|Name Nivedita Menon||Role Writer|
|Books Power and Contestation: India Sinc, Recovering Subversion: Feminist, Seeing Like a Feminist|
Nivedita menon on gender sexuality in south asia
Nivedita Menon is a feminist writer and a professor of political thought at Jawaharlal Nehru University. She has previously taught at Lady Shri Ram College and the Department of Political Science at Delhi University. She is known for taking positions on several political issues, including nuclear power and the Kashmir conflict. Her involvement in the 2016 JNU protests led to her being criticized by members of the Bharatiya Janata Party and in the media, and led to her being seen as a symbol of resistance against the Hindutva movement.
- Nivedita menon on gender sexuality in south asia
- Gender issues movement interrelation with communal politics by nivedita menon
- Personal life
- Scholarly career
- Political activism
- JNU protests
- Online support
- Selected works
- Awards and honours
Gender issues movement interrelation with communal politics by nivedita menon
Menon is known as 'Nivi' to most of her students and peers. She belongs to an upper-caste middle class family, and was brought up in different parts of India, including Mumbai, Kolkata and Delhi. Menon's sister is the queer activist, Pramada Menon. Their brother is Dilip Menon, who is a historian at the University of Witwatersrand, South Africa.
Menon is a feminist scholar who has taught at the International Studies School of Jawaharlal Nehru University (JNU) in Delhi since 2009. Before moving to JNU she was a teacher at Lady Shri Ram College for 15 years, and the political science department at Delhi University for seven years. Menon says that the Indian feminist movement she was exposed to in college, as well as the writings of global feminists, helped her evolve a better consciousness with respect to issues of sexuality and politics. She was greatly influenced by the work of global feminists like Betty Friednan, Germaine Greer and Gloria Steinem.
Menon has written or edited several books about feminism and politics, including the 2004 volume Recovering Subversion: Feminist Politics Beyond the Law. She also writes on current issues in the journal Economic and Political Weekly, the online news blog kafila.org, and several newspapers.
Seeing Like a Feminist, released in 2012, received favourable reviews. It also had high sales, partly due to uproar following the 2012 Delhi gang rape. The title of the book is a play upon the title of Seeing Like a State by James C. Scott. A review in The Hindu said that the book "[dissected] social institutions, policy, and common ideas to explain the many ways the process of “gendering” occurs — here making a distinction between ‘sex’ as the biological characteristics and ‘gender’ as the set of cultural meanings that are arrived at over time." Writing in the journal Economic and Political Weekly, feminist scholar Mary John said; "Written in a highly engrossing style, [the book] takes on very serious issues while also frequently making the reader smile. Nivedita Menon has managed to condense some of the most complex challenges facing the women’s movement in contemporary India and elsewhere in the form of a series of short reflections that are organised within six chapters." A review in The Guardian noted that "Menon succeeds in shattering some deeply-engrained myths, and her efficient gathering of the intersectional strands makes it a breezy but sharp read."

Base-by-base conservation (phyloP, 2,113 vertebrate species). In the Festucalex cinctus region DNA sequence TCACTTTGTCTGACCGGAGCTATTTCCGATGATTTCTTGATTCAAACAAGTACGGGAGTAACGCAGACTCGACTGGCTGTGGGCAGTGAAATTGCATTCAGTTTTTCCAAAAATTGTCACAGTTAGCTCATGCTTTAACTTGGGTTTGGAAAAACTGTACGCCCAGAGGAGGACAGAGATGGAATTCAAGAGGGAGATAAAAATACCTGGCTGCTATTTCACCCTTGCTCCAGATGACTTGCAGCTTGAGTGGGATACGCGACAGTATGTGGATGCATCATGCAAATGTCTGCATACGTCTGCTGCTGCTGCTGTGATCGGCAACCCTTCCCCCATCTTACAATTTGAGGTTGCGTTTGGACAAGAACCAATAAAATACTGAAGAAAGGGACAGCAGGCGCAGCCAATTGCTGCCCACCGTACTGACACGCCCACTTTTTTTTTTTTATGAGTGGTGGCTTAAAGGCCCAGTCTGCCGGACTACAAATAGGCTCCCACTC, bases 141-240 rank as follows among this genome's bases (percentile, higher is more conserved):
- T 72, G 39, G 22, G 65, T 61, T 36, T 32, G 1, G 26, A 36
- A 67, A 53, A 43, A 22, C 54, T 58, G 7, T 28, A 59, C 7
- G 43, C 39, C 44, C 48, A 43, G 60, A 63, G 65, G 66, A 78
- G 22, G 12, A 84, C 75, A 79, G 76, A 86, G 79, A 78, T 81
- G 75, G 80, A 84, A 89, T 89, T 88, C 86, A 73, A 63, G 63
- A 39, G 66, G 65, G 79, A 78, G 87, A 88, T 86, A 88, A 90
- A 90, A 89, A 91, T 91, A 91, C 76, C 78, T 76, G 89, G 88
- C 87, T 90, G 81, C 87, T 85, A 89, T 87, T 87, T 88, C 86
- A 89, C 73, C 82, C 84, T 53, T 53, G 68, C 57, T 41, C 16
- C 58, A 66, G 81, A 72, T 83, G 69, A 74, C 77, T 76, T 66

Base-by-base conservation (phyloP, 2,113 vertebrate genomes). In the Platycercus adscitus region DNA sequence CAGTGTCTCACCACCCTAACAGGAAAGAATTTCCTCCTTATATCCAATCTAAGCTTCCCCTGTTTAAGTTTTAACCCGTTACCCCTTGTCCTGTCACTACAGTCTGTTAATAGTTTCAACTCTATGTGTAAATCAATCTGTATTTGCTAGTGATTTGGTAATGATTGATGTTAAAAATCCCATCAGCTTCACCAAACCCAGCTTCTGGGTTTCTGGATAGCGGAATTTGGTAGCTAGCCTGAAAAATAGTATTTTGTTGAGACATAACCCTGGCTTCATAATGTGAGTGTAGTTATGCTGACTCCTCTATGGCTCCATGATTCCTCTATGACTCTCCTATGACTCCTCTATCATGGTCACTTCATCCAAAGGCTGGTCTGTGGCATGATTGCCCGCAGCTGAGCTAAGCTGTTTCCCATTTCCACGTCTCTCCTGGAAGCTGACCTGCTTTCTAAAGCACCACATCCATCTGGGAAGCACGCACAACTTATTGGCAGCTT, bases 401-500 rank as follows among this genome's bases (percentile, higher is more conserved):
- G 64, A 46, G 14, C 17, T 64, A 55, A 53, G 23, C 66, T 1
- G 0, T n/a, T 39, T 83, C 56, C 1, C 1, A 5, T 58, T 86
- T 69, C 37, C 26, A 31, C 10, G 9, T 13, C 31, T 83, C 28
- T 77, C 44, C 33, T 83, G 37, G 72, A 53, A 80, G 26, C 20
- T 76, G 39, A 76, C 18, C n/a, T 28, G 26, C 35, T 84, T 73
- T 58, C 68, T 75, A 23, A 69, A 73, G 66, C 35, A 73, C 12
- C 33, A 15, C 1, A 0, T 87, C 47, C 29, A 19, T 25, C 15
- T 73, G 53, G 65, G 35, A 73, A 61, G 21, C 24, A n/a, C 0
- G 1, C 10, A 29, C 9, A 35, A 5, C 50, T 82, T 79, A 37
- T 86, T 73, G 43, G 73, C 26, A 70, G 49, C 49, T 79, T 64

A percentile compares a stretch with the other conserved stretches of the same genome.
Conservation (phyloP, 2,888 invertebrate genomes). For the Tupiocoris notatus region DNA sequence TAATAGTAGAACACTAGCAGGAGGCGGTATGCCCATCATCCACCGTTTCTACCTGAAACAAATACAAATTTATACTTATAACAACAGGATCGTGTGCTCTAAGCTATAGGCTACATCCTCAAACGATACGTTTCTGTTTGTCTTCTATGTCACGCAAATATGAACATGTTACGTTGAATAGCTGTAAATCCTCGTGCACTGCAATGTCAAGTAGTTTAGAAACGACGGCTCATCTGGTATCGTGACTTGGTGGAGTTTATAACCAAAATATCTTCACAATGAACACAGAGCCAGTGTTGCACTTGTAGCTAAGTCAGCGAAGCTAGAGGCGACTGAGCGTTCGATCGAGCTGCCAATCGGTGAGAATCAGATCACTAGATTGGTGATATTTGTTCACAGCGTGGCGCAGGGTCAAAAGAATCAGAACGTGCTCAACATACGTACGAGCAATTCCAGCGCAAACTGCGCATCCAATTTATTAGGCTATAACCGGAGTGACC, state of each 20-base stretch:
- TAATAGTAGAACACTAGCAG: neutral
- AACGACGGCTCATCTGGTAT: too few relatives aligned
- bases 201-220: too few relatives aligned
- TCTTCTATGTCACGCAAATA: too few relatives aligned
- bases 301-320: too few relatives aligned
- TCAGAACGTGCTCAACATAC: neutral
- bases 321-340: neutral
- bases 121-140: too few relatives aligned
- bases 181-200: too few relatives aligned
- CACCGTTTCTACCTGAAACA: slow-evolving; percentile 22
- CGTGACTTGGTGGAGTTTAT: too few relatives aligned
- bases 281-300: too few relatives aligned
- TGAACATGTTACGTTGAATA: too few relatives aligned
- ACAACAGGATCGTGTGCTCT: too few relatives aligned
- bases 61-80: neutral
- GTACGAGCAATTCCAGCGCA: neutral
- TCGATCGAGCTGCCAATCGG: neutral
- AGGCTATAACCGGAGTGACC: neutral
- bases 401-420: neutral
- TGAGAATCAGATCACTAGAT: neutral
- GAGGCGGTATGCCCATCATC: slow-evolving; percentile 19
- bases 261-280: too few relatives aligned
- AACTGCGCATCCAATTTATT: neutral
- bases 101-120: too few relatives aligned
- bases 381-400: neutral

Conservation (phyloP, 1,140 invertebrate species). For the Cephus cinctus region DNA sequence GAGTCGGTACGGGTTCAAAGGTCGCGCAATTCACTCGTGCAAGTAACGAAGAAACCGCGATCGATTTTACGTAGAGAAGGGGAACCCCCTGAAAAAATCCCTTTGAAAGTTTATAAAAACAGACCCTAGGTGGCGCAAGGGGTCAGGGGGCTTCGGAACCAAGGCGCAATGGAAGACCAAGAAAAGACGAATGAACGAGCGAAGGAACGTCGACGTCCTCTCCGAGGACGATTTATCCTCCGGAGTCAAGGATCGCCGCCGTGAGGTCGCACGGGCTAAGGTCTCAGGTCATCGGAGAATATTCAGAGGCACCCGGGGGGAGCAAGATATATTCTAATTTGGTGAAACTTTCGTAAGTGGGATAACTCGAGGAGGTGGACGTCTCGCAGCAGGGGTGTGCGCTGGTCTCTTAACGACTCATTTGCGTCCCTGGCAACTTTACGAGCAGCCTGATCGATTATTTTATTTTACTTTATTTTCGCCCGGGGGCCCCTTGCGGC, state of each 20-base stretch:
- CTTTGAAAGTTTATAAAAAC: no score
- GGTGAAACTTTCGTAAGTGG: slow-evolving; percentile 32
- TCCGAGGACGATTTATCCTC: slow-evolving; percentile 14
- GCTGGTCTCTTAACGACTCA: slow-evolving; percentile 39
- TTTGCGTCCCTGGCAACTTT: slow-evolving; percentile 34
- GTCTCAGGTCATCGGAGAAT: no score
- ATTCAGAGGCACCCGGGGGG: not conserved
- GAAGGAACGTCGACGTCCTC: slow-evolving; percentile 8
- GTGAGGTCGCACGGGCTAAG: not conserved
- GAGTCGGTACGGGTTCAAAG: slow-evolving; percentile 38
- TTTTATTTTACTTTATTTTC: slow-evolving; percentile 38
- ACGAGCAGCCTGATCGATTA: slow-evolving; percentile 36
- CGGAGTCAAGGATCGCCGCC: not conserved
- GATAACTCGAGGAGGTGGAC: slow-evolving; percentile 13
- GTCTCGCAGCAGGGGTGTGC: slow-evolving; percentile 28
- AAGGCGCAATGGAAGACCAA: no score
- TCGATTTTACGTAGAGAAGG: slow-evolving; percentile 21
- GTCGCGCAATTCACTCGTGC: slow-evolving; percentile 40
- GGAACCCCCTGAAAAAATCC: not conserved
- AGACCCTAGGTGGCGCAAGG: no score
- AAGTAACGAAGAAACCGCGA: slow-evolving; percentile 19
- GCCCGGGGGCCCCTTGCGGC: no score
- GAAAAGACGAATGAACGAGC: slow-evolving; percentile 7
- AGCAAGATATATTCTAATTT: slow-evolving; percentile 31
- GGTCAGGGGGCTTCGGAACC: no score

Menon is known for her staunch opposition to nuclear power. Menon has commented on the different portrayals of the Kashmir conflict within India and outside it, and has criticized the Armed Forces Special Powers Act.
During the protests in JNU in March 2016, Nivedita Menon made a speech titled "Nation, a daily plebiscite" in which she discussed nation formation, nationalist aspirations, and Kashmir's accession to the Indian Union. The lecture was part of a series about nationalism. The speech was criticized by members of the Bharatiya Janata Party (BJP) after a video surfaced of a quote from her speech, in which she stated that "Everyone knows that India is illegally occupying Kashmir. It is said the world over. Everybody accepts". The youth wing of the BJP filed a complaint against Menon and Kanhaiya Kumar, saying they made "anti-national" statements. Menon later stated that she had not said anything anti-national. The video clip was highlighted by the news channel Zee News, which labelled Menon "anti-national". The incident led to her being targeted for her views by the BJP and other groups.
The video of her speech and the reactions to it also led to Menon receiving widespread support online. A number of activists published a statement saying that Menon was being vilified by the media and the police, and that the complaints against her constituted harassment. Friends and students of Menon created a Facebook page in her support. The controversy led to her being described as a figure of dissent against the Hindu right.